The benefits of play in middle childhood: what the research shows

24 April 2015


By Nick Jones, ESRC-Funded CSaP Policy Intern (February 2015 - May 2015)

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On 9 April 2015 the Centre for Science and Policy hosted a workshop in Cambridge on behalf of the Economic and Social Research Council and Unilever, to explore what research evidence there is for the benefits derived from children playing in middle childhood. The workshop was attended by people from a range of backgrounds, including participants from academia, the charity sector, funding bodies, and both local and central government, bringing a broad range of experience and knowledge to the discussion.

Play for play itself

For children, play does not take place at a set time or in a set place. Going to school can be a playful time (even in the back of one’s parent’s car, and certainly on the bus), but it is less likely to be independently playful when children are accompanied to school rather than allowed to make their own way (Roberts H, 2015).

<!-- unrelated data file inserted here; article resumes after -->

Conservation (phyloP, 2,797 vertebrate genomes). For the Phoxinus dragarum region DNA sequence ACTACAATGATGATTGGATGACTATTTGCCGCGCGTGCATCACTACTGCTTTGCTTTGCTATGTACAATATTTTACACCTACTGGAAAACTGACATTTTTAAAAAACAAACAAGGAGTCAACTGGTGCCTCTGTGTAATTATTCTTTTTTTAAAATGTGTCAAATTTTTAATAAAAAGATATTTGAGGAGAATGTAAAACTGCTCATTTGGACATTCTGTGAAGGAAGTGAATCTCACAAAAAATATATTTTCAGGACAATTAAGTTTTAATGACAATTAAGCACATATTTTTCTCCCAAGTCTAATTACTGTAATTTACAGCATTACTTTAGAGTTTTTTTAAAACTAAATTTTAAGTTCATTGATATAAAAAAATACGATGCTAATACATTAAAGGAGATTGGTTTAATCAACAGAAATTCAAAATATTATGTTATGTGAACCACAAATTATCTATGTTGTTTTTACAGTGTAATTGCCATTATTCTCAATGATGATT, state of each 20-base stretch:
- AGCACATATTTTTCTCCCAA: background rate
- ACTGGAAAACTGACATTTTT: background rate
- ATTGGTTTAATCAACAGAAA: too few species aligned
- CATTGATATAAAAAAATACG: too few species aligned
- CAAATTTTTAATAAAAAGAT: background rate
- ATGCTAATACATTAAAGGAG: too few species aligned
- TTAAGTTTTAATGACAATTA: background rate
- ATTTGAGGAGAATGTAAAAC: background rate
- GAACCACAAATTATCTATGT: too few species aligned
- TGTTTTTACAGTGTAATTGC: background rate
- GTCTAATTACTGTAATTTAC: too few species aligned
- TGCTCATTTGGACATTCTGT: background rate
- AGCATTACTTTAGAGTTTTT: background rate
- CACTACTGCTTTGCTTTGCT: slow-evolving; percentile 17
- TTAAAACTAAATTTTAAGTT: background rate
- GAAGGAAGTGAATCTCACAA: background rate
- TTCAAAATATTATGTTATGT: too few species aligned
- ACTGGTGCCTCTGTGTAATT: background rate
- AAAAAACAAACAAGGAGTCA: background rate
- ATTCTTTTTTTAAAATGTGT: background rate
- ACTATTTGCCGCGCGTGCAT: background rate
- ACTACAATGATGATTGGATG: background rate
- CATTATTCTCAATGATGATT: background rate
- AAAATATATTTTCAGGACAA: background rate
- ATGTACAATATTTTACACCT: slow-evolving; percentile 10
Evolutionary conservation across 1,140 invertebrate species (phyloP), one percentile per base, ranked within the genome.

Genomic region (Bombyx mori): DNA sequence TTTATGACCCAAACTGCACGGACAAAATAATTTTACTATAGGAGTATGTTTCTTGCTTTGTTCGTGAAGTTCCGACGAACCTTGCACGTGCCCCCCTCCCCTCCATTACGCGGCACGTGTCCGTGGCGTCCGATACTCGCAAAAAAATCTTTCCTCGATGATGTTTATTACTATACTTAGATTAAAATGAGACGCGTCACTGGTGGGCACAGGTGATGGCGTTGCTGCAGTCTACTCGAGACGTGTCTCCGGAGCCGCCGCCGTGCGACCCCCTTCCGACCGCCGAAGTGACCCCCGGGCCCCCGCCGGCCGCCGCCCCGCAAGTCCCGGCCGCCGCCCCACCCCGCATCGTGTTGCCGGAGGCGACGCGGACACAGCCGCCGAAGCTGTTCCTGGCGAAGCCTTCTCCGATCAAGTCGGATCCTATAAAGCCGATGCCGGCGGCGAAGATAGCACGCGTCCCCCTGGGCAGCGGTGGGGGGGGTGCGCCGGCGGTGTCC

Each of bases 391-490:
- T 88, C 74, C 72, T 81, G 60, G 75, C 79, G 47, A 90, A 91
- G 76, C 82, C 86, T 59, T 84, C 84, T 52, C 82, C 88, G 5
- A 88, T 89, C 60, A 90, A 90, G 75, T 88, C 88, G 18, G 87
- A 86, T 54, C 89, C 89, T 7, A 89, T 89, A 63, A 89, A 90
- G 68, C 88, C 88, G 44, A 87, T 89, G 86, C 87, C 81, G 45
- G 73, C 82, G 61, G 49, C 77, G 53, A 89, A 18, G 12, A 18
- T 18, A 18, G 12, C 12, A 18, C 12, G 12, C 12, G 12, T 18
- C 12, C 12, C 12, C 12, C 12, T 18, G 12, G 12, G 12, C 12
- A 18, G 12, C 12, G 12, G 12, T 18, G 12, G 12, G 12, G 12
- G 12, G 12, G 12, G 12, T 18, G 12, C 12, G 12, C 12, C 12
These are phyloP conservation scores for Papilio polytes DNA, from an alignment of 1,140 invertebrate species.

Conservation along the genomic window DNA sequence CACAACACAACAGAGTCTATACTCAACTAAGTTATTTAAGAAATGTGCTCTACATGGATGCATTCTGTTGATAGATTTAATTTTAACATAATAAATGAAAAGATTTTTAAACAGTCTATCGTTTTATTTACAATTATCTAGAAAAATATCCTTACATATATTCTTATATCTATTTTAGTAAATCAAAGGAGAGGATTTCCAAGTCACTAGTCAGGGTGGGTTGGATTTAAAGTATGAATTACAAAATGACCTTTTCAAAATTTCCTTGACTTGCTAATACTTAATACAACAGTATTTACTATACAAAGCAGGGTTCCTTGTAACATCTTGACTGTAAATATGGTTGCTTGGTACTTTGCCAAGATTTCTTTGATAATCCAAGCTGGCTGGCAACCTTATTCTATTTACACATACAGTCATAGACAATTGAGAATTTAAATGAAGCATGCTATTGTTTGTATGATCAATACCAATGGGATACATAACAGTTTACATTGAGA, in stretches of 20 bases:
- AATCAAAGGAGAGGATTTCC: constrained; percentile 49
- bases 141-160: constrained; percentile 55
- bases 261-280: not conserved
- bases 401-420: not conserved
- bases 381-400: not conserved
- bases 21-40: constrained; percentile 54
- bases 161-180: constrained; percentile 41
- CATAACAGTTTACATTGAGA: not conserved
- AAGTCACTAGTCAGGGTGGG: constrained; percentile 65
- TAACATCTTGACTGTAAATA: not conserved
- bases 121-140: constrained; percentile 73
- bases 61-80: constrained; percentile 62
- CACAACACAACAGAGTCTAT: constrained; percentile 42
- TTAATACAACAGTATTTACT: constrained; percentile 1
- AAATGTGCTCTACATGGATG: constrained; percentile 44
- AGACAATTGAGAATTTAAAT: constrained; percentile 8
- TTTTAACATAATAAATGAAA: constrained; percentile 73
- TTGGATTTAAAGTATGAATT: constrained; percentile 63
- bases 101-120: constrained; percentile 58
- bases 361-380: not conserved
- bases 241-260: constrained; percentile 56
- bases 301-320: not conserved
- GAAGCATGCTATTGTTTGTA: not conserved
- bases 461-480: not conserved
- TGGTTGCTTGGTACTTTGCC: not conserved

The workshop set out to assess the extent and strength of the evidence that is currently available and then consider where research effort could be productively focused to add new evidence to bolster this area, prompted by papers from Professor Helen Roberts and Dr David Whitebread. One of the themes that arose was the importance of research into play and playfulness that focuses on play as a worthwhile activity in itself, rather than solely as an instrument to achieve increased physical activity or other desirable outcomes.

Child play workshop

The difficulty of researching play

The discussion also considered the issues raised by the particular interpersonal nature of play and its inherent spontaneity. It was agreed that these factors make play difficult to examine experimentally and also pose problems for scaling up effective play interventions, where an important but unobserved factor is not included when the intervention is used more widely.

The workshop provided a valuable opportunity for knowledge exchange and created new connections between people interested in this area of research, which could lead to future collaborations. The discussion will be written up and shared between the workshop participants.

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Centre for Diet and Activity Research (CEDAR)